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After nearly thirty years’ experience involved in the field of tenants’ alterations and the Licence to Alter work, Murray Birrell is perfectly positioned to assist clients in the process of dealing with Landlord’s consent for tenant’s alterations on residential buildings. We have an experienced team of surveyors and administrative staff led by David Betteridge MRICS, who have extensive experience in dealing with applications from tenants to alter their premises. 



These applications tend to be from tenants occupying apartments within a larger building or block directly managed by the Landlord or his agent, or alternatively from a long leaseholder of the whole building who has covenanted to seek consent from the Landlord to alter the premises, possibly by way of extension, change in external appearance or other structural alteration.

Some property or estate owners also manage alterations to freehold properties on their Estates by means of an Estate Management Scheme (EMS). These tend to cover the more major alterations to an existing building, such as changes involving structural alterations or alterations to the exterior.

In all cases mentioned above, the basis of the Landlords or Estate Managers’ ‘control’ is set out in a Lease or, in the case of a freehold building, an Estate Management Scheme. These will be the first and overriding documents to look at when an application to alter premises is first received. However, most leases contain a clause which states ‘consent cannot be unreasonable withheld’, so this also needs to be considered with any application.

Where we are instructed to act for a Landlord who directly manages a property either by their own staff or through managing agents, it is essential to find out whether there are any pre-existing ‘site rules’, as these usually have been given to the tenant as part of the package of information when taking on the Lease, or subsequently through the property management process.

On a directly managed building, there will always be more rigid Landlord requirements to be imposed on the applicant because of the nature of the building and the proximity of other occupiers likely to be affected by the works. If certain controls are not put in place at the outset it may be difficult to instruct on appropriate corrective measures later on.

The question regarding the use of internal common parts or access to the apartment via an external scaffold will always be controversial, but the condition of the common parts and in particular the health, safety and well-being of other residents or users of the common parts must be paramount when assessing this problem. The easiest route for access i.e. use of common parts, may not always be the most appropriate from a management perspective albeit the tenant will usually favour this means of access on cost grounds.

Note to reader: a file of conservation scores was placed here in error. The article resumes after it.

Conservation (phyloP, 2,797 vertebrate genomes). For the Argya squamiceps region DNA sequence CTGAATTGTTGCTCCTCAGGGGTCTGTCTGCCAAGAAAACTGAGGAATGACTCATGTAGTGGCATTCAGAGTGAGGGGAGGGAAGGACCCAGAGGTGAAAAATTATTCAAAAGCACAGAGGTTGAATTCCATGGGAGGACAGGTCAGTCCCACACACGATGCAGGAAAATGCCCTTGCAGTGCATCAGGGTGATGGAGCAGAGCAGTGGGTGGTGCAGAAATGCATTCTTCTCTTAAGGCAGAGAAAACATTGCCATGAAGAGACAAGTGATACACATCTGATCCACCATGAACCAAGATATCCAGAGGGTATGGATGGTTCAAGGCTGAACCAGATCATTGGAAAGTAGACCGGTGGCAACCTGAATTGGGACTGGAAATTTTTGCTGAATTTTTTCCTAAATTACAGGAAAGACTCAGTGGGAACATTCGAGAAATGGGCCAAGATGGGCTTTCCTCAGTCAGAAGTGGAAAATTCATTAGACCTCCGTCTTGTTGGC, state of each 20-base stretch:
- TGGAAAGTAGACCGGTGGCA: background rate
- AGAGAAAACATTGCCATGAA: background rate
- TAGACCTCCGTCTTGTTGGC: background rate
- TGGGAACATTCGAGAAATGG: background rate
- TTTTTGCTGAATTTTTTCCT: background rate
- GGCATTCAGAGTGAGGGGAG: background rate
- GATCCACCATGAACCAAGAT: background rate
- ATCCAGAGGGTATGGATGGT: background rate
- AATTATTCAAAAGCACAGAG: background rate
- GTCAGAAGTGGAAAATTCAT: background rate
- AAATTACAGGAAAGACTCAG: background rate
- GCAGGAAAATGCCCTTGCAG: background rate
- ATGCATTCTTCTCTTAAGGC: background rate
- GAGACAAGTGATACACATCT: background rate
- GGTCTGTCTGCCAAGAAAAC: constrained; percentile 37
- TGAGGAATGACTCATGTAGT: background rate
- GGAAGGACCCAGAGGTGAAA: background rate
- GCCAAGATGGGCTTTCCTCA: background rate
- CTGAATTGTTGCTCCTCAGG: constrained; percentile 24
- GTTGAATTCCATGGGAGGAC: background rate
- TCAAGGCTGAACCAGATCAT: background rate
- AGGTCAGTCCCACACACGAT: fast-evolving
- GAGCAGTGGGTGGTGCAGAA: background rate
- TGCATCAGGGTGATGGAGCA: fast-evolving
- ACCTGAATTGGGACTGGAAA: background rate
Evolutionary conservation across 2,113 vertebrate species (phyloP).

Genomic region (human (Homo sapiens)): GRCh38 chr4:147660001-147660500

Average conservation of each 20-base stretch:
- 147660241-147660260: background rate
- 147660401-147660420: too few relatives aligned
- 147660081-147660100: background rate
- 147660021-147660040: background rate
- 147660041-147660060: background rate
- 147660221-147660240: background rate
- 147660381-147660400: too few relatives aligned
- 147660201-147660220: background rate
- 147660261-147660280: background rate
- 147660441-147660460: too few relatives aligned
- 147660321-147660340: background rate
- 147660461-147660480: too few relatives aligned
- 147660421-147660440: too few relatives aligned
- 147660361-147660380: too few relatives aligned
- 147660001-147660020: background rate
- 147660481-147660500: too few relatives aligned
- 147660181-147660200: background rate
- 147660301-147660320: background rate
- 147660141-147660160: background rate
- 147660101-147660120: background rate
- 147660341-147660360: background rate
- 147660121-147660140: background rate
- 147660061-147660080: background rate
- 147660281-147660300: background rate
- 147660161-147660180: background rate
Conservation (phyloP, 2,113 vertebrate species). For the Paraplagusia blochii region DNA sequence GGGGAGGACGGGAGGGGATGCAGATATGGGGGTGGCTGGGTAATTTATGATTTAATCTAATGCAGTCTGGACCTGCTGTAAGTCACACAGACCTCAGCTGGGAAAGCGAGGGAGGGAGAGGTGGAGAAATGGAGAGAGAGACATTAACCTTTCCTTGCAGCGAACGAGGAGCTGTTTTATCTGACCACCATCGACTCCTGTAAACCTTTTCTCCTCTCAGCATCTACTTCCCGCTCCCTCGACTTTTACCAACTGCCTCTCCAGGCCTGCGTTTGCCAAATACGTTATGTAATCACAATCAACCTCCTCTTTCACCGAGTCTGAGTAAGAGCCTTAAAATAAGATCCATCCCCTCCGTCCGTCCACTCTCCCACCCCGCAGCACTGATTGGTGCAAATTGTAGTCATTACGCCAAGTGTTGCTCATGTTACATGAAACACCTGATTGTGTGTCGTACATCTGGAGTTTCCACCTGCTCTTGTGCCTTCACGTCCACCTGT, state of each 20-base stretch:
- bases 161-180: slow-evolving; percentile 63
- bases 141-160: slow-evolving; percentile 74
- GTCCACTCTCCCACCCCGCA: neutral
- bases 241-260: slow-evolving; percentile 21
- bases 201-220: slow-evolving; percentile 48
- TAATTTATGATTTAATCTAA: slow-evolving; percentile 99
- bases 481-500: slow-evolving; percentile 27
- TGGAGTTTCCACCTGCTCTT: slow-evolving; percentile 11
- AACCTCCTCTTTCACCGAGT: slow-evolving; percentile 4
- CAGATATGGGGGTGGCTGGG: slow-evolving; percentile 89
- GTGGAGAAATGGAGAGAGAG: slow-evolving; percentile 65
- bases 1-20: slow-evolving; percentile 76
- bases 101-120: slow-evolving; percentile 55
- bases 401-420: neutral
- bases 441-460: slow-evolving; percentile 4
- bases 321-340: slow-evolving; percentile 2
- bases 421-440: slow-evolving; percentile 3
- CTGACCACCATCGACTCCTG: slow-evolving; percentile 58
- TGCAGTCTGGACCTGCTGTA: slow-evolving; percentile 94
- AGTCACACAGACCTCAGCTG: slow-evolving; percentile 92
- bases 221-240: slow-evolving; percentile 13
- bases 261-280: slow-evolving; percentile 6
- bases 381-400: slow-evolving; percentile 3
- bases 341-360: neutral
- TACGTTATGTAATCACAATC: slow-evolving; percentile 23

On a long leasehold property which has a ‘not to carry out alterations’ clause, the Lease must be carefully considered, but generally the Landlord is going to be most interested in any changes to the exterior or any structural alterations likely to affect the building as well as change of use proposals of course.

Where an EMS is in place, this scheme document will need to be reviewed to check the specific conditions that it sets out to manage or control, the management of external and structural alterations and change of use which are likely to be the characteristics of the relevant part of the EMS.

Once the proposals have been fully considered, perhaps altered to suit the Landlord’s reasonable requests, and the scheme of works approved, it is essential that the Landlord’s representative is able to check compliance as the work proceeds and so any instructions should always include a specified number of site visits to try and ensure that the proposed works approved by the Landlord are the works actually carried out.

On most jobs other than the smallest, it is advisable to carry out regular progress or compliance inspections. This can be done by a Clerk of Works acting on behalf of the Landlord or by the Surveyor.

Assuming that the completed works are the approved works or any variations to the approved works have been agreed, there are a number of usual documents which the Landlord’s representative would normally require before signing the job off. These will include:

1. ‘As-built’ drawings, possibly including services installations.

2. Mechanical and Electrical Services Completion Certificates, Warranties, etc.

3. Building Regulations Certificate.

4. Acoustic test results.

This list is not exhaustive and would be tailored to suit the type of approval described above. The directly managed building is likely to require the most record information because all of this will be relevant to the person managing the building going forward.

The process of approving Landlord’s consent to tenants of commercial buildings is similar, but there will usually be formal procedure guides and local roles controlling how works are to be undertaken in any given building. These measures are necessary to prevent the works adversely affecting the interests of other commercial tenants.

For more information on this subject, please contact Keith Murray or David Betteridge on: 01689 898288 or

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